Why Drinking Too Much Coffee Is Actually Really Terrible For You
Everything is a drug, and as the age old adage goes, everything is good in moderation.
All medicines in extremes are poisons; overeating, alcoholism, each an example of humanity’s consequences of too much vice. Amongst the most innocuous addictions that prove detrimental to humans in various ways is coffee.
That morning cup of joe that keeps the 48 billion dollar industry running strong can actually result in harmful effects.
Caffeine, a stimulant in nature, has been proven to act in a variety of cardiovascular responses that can trigger a higher heart rate and blood pressure to heightened levels. According to Samantha Heller, Clinical Nutritionist at NYU in conversation with Men’s Health
“It affects the body chemistry in ways that make us launch into fight or flight mode”
Caffeine implicitly manipulates the mental state by causing a rush of adrenaline, which has been documented to alter reasoning and decision making.
Other effects include tremors, vomiting, paranoia and anxiety, and even result in fatal reactions such as cardiac arrest.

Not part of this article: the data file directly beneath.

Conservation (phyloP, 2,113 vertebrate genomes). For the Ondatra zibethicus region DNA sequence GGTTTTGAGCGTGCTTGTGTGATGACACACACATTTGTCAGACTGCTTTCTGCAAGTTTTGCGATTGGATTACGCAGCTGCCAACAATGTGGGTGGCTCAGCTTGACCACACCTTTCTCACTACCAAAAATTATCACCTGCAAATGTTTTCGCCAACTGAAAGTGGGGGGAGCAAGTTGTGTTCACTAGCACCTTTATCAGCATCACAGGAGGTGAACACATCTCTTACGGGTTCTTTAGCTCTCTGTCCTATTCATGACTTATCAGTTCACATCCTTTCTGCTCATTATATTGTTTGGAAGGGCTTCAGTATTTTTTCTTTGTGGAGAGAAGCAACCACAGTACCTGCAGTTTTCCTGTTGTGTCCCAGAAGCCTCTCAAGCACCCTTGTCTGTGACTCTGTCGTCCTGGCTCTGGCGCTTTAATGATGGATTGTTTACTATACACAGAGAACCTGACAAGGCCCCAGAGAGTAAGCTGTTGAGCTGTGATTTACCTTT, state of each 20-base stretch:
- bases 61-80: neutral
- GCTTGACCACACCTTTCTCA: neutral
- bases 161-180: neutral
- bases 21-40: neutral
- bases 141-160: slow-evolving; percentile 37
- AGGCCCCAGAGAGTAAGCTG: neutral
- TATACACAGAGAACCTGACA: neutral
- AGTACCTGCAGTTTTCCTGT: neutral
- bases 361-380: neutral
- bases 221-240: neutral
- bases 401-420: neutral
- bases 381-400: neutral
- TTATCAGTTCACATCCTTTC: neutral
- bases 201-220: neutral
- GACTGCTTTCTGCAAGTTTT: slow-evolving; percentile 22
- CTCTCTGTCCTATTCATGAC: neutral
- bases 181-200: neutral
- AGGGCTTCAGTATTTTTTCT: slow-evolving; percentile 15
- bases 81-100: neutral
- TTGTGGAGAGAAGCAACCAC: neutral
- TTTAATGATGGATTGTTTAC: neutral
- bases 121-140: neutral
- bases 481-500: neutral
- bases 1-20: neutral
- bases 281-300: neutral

Despite differences in metabolism rate and body weight, the general consensus for the daily limit on that espresso is 400 milligrams – or approximately 4 cups of coffee.
However, despite such concerns, in 2015 alone, the consumption of caffeinated beverages has propelled the booming industry to become the number two specialty brand in the United States.
With nearly 64% of Americans consuming at least one cup of coffee a day and coffee culture worldwide becoming stronger yearly, it’s not hard to see a large allure to the bitter beverage, but the effects of caffeine overdose as well.
Some have even suggested the growth in corporate culture and demands at work over the decade could at large be driving this need for coffee and trending towards a decline in public health.
The bottom line is, there are a variety of better way of approaching higher levels of energy without that jump start each morning, such as changing diet and exercise.